LinkedIn as a Prospecting Tool

Robot professor explains the essence of the concept of social media. Robotic artificial intelligence and modern learning system. Cyborg teacher pointer at black chalkboard. blue wall background

The term “social media” is often thought to be interchangeable with Facebook. The association is for good reason. Facebook is arguably the most popular social platform out there and used by businesses across every industry imaginable. But that doesn’t mean it holds the most value. Advisors casting their nets for bigger fish would be wise to invest some marketing resources into LinkedIn.

The social network for professionals offers ideal opportunities for prospecting and lead generation. LinkedIn has been named the most used social media network by Fortune 500 companies. This could be related to the fact that the platform hosts more than half-billion professional users worldwide. Broken down into smaller categories, this equates to:

  • 90 million senior-level influencers
  • 63 million decision-makers
  • 40 million mass affluent professionals
  • 17 million opinion leaders
  • 10 million C-level executives
  • 6 million IT decision-makers
  • 3 million MBA graduates

As you can see, LinkedIn is ripe with high-value and qualified prospects. All you need to do is connect with them.

Targeting LinkedIn Users

LinkedIn offers a robust and detailed targeting system. The platform allows you to build audiences from several metrics no longer available through Facebook. These include metrics like the industry in which they work, details about their company, education, interests, and job information (function, title, seniority, etc.). Use these in tandem with location (the only required targeting field) and demographic data, such as age and gender, for a more focused campaign.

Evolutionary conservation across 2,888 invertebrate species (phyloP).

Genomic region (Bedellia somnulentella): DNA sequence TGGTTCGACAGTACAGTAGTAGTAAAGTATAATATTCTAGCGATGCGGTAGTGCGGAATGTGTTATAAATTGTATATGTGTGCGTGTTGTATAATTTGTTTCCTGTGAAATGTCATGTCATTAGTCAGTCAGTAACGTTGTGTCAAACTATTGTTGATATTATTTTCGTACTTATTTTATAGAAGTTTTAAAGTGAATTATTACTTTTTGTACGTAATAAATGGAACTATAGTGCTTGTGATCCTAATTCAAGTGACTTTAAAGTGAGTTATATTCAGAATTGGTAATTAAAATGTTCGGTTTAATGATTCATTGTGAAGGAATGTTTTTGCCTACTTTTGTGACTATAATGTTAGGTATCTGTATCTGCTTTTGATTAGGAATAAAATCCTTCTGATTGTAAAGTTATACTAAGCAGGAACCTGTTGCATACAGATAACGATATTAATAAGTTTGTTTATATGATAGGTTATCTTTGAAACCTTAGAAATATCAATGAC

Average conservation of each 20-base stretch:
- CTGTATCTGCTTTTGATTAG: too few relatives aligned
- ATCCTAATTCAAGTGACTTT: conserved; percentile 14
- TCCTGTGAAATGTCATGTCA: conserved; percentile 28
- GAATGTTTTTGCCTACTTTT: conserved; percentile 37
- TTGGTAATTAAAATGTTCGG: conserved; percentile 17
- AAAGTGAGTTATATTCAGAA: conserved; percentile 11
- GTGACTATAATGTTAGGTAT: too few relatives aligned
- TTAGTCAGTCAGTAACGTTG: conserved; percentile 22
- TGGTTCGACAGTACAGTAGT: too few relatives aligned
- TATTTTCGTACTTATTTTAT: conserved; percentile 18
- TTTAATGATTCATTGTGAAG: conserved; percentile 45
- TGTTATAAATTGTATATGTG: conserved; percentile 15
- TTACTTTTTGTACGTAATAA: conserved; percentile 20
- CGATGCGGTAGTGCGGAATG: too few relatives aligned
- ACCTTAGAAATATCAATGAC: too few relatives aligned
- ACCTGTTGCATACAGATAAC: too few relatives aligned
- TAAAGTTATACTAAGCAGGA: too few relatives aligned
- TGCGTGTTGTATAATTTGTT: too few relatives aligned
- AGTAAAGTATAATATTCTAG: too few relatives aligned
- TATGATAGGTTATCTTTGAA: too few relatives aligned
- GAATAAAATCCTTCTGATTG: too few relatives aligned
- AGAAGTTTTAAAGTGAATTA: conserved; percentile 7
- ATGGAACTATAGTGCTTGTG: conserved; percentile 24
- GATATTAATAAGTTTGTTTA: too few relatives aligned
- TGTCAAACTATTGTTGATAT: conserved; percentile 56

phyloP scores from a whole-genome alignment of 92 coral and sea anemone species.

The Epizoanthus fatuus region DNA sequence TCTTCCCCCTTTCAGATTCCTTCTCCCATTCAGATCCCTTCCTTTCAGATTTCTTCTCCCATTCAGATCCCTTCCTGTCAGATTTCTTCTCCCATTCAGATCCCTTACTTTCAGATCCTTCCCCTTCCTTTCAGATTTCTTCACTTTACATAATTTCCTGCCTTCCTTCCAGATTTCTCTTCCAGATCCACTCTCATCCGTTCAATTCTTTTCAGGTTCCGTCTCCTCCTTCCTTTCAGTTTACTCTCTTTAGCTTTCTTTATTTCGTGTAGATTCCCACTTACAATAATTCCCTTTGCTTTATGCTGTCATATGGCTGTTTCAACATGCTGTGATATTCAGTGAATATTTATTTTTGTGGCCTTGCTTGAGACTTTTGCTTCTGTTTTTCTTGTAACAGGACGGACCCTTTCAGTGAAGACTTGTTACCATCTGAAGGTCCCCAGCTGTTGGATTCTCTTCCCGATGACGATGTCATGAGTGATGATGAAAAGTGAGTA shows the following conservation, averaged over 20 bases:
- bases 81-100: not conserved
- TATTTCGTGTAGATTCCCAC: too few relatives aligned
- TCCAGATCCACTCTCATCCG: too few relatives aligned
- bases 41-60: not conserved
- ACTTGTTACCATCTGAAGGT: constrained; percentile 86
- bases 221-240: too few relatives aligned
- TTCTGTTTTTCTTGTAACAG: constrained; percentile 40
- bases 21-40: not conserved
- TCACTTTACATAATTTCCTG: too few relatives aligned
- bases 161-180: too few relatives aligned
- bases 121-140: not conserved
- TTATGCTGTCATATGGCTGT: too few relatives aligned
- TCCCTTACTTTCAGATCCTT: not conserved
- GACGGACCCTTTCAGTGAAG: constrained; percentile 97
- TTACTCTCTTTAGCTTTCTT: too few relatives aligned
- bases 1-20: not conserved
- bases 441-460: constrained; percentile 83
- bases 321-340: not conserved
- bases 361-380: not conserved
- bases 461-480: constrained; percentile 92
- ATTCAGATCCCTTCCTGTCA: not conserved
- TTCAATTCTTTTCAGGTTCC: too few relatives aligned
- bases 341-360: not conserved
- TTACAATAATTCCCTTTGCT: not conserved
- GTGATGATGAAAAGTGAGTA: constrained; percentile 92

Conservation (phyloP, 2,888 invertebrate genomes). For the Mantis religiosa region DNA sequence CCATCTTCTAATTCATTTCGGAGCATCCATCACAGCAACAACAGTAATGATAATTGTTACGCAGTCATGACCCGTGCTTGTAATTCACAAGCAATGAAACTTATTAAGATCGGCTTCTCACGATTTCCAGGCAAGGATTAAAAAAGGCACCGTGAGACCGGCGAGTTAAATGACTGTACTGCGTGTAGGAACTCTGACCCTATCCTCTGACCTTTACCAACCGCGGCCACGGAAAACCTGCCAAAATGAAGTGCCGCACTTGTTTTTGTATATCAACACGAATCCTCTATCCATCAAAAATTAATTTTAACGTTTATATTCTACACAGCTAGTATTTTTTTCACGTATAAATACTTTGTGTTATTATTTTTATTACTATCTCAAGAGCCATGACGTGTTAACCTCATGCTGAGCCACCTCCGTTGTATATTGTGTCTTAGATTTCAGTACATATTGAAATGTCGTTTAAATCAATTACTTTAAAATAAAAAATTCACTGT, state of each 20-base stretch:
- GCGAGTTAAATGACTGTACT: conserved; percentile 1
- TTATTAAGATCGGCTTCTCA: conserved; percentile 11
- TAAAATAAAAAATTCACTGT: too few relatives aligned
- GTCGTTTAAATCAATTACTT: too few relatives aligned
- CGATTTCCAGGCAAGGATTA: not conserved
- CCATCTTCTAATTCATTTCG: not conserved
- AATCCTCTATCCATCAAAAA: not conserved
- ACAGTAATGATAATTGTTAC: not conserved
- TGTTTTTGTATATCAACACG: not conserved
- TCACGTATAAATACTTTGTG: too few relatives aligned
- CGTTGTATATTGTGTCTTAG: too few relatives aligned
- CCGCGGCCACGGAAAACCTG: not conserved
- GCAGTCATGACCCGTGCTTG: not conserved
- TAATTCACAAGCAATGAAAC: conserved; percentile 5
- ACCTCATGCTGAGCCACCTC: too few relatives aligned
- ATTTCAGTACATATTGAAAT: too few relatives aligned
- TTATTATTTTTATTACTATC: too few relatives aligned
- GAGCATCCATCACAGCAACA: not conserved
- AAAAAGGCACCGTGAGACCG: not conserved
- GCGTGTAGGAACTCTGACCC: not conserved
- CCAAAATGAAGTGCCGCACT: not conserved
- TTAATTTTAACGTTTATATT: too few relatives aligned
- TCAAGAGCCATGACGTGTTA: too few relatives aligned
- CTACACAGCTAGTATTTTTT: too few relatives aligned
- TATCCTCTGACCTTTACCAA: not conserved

Keep in mind that a narrowly focused campaign will be limited in reach. LinkedIn recommends avoiding using more than three targeting fields when building your audience. The size of your audience depends on the type of post you’re promoting.

  • 50,000 + for sponsored content and text ads
  • 15,000 + for message ads

Experimenting with your targeting criteria can lead to more successful campaigns over time. Try performing A/B tests when getting started with your campaign. Do this by duplicating your campaign and switching out one or two metrics to see which yields better results.

Posting to LinkedIn

The type of content you post will depend on the results you want from the campaign. Like any other content-based marketing effort, relevancy is key. Your content should be tailored to the intended audience. Sharing articles that your audience might find useful or informative is a good engagement tactic. If the shared content isn’t your own, offer a bit of analysis to add a personal touch to the post. Using images, infographics, and videos will increase organic engagement.

Keep these best practices in mind when posting to linked in:

  • Keep ad headlines under 150 characters
  • The descriptive text you use should be under 100 characters to avoid truncation
  • Larger images catch more eyes than thumbnails. LinkedIn recommends images that are 1200 x 627 pixels
  • Include a Call-to-Action that entices the audience to engage with your content

LinkedIn Marketing Stats

Numbers don’t lie. The stats below speak to the value LinkedIn can add to your marketing efforts.